Well, for starters, you better begin with a lot of money. A recently decided appeals court case has been labeled a major victory for wealthy collectors with regards to reducing their estate tax liability. A $14 million judgment against the IRS can elicit a giddy response. Nonetheless, we recommend a dose of caution be taken by those who may see this as a slam dunk for high end collectors. Not everything is quite so cut and dried, and every estate is unique.
This notable case involved works of art, but there is no reason why it would not apply to books or other valuable collections. Lawyers, and we should all be thankful for lawyers, have found many ways for people of means to legally avoid part of their tax liability. If you have enough money to be subject to significant estate tax liability, you likely have sought out professional advice already, but if not, and you own valuable “collectibles,” here is a case of which you should be aware. But, please do not make any decisions based on this brief review. Seek professional help now!
James A. Elkins, Jr., died in 2006. His wife predeceased him. He was a very wealthy man. Mr. Elkins also had access to the best legal advice. His father was a founder of Vinson & Elkins, a law firm based in Houston but with offices all over the world. It is one of the nation's most prestigious law firms. Mr. Elkins was also an art collector, owning a few very valuable pieces of art, and many others of significant, though more modest value. Many pieces were hanging from the walls of his Houston home.
At this point we should note two of the ways you can reduce the amount of estate tax you owe. Mr. Elkins used both. One is to transfer some of that estate to others before you die. The other is to show why the assets in your estate are worth less than people might think. The lower the value of your estate, the less it will have to pay in taxes when you die.
In 1990, Mr. Elkins created a trust that effectively gave his 50% interest in three very valuable works to his children. Texas is a community property state, which means that (for the most part) each spouse owns a 50% share of the couple's property. When Mrs. Elkins died, he got back her 50%, but he did something else with her 50% share of the other 61 pieces of art. Those 61 would have gone to Mr. Elkins, and he would not have paid any estate tax. Transfers to your spouse on death are not subject to estate tax, but transfers to anyone else are. However, all of the value of those 61 pieces of art would have been subject to tax later when Mr. Elkins died.
Now, there is an exemption from estate tax for a significant amount of money. This is why the average person's estate is not subject to tax. Currently, that amount is a little over $5 million, though it was considerably less when Mrs. Elkins died in 2000. Nonetheless, Mrs. Elkins' exemption was about to be wasted. So, Mr. Elkins declined his wife's bequest of a portion of her 50% interest in those other 61 works of art, allowing it to go the secondary heirs, their children, instead. He declined just enough to fully use up her estate tax exemption, but not enough to generate any tax liability. This way, there would be less in his estate to tax when he died. The result was that each of his three children immediately received an 8.98167% interest in each of the 61 pieces of art. Yes, we are serious about that share percentage.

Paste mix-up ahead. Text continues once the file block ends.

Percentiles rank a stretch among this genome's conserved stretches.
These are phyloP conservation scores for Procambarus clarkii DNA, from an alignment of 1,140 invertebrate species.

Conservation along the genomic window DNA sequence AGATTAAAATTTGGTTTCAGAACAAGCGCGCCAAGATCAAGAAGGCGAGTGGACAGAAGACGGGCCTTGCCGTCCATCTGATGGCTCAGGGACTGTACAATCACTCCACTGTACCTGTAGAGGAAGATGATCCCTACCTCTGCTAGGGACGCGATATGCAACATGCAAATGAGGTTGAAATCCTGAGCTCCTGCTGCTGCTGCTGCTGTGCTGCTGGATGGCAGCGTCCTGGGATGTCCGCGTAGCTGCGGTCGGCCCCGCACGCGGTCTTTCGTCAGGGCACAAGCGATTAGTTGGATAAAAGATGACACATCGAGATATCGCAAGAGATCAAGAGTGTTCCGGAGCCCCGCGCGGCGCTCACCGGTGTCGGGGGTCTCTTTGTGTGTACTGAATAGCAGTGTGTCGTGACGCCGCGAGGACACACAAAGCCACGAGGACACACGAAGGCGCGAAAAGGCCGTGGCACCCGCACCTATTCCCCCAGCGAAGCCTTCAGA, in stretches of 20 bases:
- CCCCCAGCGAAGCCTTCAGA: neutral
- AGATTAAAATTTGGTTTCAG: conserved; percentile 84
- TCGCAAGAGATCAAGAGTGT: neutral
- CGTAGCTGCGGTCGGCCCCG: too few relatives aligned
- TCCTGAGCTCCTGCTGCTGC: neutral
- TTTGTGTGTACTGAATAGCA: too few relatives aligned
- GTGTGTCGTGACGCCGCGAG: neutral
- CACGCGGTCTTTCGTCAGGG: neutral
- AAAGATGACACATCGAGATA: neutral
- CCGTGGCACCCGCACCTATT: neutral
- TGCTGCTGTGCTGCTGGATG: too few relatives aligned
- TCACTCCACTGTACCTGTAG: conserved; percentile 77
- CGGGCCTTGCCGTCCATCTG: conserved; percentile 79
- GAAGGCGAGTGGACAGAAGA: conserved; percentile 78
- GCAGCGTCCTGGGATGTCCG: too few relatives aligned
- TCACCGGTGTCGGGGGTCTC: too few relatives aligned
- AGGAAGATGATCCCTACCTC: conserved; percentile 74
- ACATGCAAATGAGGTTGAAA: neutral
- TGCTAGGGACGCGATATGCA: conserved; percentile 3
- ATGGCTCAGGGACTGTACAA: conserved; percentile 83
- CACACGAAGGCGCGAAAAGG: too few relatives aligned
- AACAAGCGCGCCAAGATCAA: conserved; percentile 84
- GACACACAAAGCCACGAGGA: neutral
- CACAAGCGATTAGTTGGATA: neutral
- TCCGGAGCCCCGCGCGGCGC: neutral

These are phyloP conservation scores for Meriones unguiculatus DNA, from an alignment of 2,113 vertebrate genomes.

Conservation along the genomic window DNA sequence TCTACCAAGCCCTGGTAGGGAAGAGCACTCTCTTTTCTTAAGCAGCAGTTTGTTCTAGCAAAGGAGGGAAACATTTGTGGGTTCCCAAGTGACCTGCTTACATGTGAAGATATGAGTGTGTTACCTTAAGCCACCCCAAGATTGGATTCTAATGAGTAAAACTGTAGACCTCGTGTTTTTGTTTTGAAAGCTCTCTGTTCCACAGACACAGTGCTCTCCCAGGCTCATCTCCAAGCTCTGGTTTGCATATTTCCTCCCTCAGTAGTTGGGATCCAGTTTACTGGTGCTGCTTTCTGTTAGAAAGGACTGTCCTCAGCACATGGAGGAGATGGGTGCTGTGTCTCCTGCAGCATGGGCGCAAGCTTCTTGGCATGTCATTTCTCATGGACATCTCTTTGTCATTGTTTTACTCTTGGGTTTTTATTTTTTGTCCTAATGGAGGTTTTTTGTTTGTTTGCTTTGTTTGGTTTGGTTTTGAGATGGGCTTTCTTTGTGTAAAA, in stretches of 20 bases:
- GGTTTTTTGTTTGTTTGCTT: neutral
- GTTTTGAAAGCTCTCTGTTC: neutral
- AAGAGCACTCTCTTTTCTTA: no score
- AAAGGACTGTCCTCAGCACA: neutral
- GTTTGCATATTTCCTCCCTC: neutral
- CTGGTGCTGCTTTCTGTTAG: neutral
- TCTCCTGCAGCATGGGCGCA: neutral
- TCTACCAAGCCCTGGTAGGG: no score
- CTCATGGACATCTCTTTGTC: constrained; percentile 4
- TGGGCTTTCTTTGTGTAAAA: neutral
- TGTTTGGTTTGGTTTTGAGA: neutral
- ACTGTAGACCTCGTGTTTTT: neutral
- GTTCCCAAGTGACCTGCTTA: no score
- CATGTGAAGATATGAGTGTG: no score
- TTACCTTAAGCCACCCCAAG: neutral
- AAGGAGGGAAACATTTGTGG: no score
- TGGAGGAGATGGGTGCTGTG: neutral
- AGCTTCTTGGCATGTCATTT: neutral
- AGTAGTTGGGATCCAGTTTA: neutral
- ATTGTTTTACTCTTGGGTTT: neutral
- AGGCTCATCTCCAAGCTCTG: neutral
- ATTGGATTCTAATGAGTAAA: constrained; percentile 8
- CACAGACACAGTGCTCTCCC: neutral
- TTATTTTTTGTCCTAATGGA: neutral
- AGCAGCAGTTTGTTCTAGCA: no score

Now, you may wonder why Mr. Elkins didn't just give each child a couple of paintings until enough was given to reach the exemption threshold. The reason is that Mr. Elkins, or his lawyers, were way too savvy for that. They were creating something called a “fractional ownership” in each piece, and eventually, this would end up saving the kids $14 million. This is why, if you are wealthy, you need a good tax lawyer.
The parties (father and children) then did a few more things. They signed an agreement saying none of them could sell their fractional interests in the art without the consent of all of the others. They also created the terms of how they would “share” the art. Each party was entitled to hang the art on their wall for a percentage of the year based on their percentage of ownership. To exercise this right, they had to give the current possessor 30 days notice and pay all expenses in moving the art. So, one of the offspring could possess these items for 33 days per year, providing he/she wanted to pay the expenses involved in moving 64 pieces of valuable artwork. Not surprisingly, and to keep this an “arm's length” transaction, the children all agreed to lease their 33 days worth back to their father so they could remain on his wall.
Now if all this sounds like insanity, there is a reason for this madness. Its name is “fractional share discount.” It is a concept widely known among the very wealthy and their lawyers, though perhaps not by most others. It applies to all sorts of things – real estate, a family business, and art. What it says, in effect, is that the sum of the parts aren't worth as much as the whole. Here is how it works. Items in an estate are valued for tax purposes based on the market value – the price a free and independent buyer and seller would exchange to buy or sell the item. To determine the fair market value, the estate hired an appraiser from Sotheby's. Independent transactions take place at Sotheby's practically everyday. All parties, including the IRS, agreed his values were fair.